Business financing options are important whether you’re ready to buy a business you’ve been part of for years or want to acquire a competitor to expand your market share. Buying an existing company is often a smart move. You’re able to build on the branding, products, and customer base that the company has established, while improving operations through your own ideas and efforts. Financing the purchase of an existing business may be more complex than starting a new company, but a number of options are available to you. Here are five steps to help you navigate the world of business financing options.
Work with a business broker
Start your process by establishing a relationship with a business broker. According to Inc. Magazine, the best brokers will be members of the International Business Brokers Association and hold the Certified Business Intermediary (CBI) designation, or be members of the M&A Source with the M&AMI designation. Experienced brokers can help you manage the buying process from identifying the right business to securing funding. Brokers have wide networks within the financial world, and the experience to help you find the option that’s right for you. If the broker you’re working with represents the business seller, it’s important to consider that and make sure you have adequate representation.
Know your valuation and do your due diligence
Your broker will help you manage the valuation process. Plan to get second opinions from your attorney and CPA. Ensure that you understand how the business is being valued. For example, the Cash Flow Method looks at future cash flow to see what kind of loan the business can support. The Tangible Assets Method values a business based on its assets on the balance sheet. Different methods are acceptable and appropriate for diverse business models, but should be supported by your own due diligence. Most businesses are valued as a multiple of earnings (earnings before interest, taxes, depreciation and amortization, or EBITDA). Review at least three years of financial records, tax returns, contracts and leases, customer data, marketing materials, HR information, and any other facts you can gather.
Consider owner-financed purchases
According to the International Business Brokers Association, seller financing is becoming more common than other methods. Seller financing is an alternative to commercial bank or small business loans. Typically, the seller holds a note on the sale of a business for a period of up to ten years. Smaller monthly payments are generally arranged and one or more balloon payments pay off the majority of the debt. Seller financing demonstrates that a seller is invested in helping the new owner succeed. This can be very persuasive to banks when a buyer needs multiple funding sources to complete a deal. A business broker can help negotiate and structure an owner financed deal.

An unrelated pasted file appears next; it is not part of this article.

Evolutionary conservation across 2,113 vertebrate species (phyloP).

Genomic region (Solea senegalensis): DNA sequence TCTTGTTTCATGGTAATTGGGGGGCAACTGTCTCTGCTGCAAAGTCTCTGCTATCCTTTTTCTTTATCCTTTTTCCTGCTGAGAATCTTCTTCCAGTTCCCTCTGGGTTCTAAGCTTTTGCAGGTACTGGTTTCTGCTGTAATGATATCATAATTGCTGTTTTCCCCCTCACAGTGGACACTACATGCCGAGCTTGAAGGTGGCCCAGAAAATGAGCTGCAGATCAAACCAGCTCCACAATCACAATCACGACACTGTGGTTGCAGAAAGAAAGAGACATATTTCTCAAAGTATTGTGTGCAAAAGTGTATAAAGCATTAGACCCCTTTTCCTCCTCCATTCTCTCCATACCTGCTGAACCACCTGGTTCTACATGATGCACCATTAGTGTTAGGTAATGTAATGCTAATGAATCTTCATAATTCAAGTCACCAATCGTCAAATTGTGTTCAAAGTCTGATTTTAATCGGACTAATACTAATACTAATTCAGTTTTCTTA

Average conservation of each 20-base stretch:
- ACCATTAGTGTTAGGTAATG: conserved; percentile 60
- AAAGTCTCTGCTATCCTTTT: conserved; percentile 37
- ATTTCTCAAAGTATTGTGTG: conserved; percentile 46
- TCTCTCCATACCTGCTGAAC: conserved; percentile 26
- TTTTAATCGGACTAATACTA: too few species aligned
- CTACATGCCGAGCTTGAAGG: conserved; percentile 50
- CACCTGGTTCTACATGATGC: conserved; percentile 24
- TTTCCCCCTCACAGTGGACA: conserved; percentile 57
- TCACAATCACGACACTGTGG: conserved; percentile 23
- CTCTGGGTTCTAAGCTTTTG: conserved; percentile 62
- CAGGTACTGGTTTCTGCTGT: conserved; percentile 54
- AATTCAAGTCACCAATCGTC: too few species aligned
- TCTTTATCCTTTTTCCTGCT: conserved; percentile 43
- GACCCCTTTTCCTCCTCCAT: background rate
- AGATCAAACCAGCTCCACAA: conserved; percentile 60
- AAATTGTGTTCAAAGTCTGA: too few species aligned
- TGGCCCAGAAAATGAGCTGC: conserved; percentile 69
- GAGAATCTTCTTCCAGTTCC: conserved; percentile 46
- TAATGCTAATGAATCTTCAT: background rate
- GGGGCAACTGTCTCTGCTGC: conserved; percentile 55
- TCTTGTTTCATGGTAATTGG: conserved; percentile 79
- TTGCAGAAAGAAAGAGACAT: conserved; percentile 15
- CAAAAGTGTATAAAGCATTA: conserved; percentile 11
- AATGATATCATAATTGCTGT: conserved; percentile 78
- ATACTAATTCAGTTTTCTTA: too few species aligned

Evaluate loan options, especially Small Business Administration (SBA) programs
Regular bank loans may not be available to finance a small business purchase. Instead, buyers work with an SBA lender using an SBA 7(a) business acquisition loan. The SBA works with approved lenders (such as qualified banks) to offer SBA loans. The government backs these loans, lowering the risk for participating banks. Programs under this umbrella range from microloan initiatives offering under $50,000 to the Certified Development Company 504 Loan Program which helps businesses buy land and buildings.
Connect with angel investors and other high net worth people
Depending on the type of business you’re purchasing and its financial potential, an angel investor or venture capital firm might be the option to consider. Angel investors are high net worth individuals that offer money in exchange for equity in the company. High net worth people (and some private equity groups) sometimes offer private, unsecured loans called mezzanine financing. These loans often have higher interest rates. For individuals with a leaner credit history that don’t qualify for other options, angel investors are worth exploring. Business brokers often have a network of individuals in the market for specific deals; if your history and company meet their requirements, they can facilitate an introduction and structure a transaction.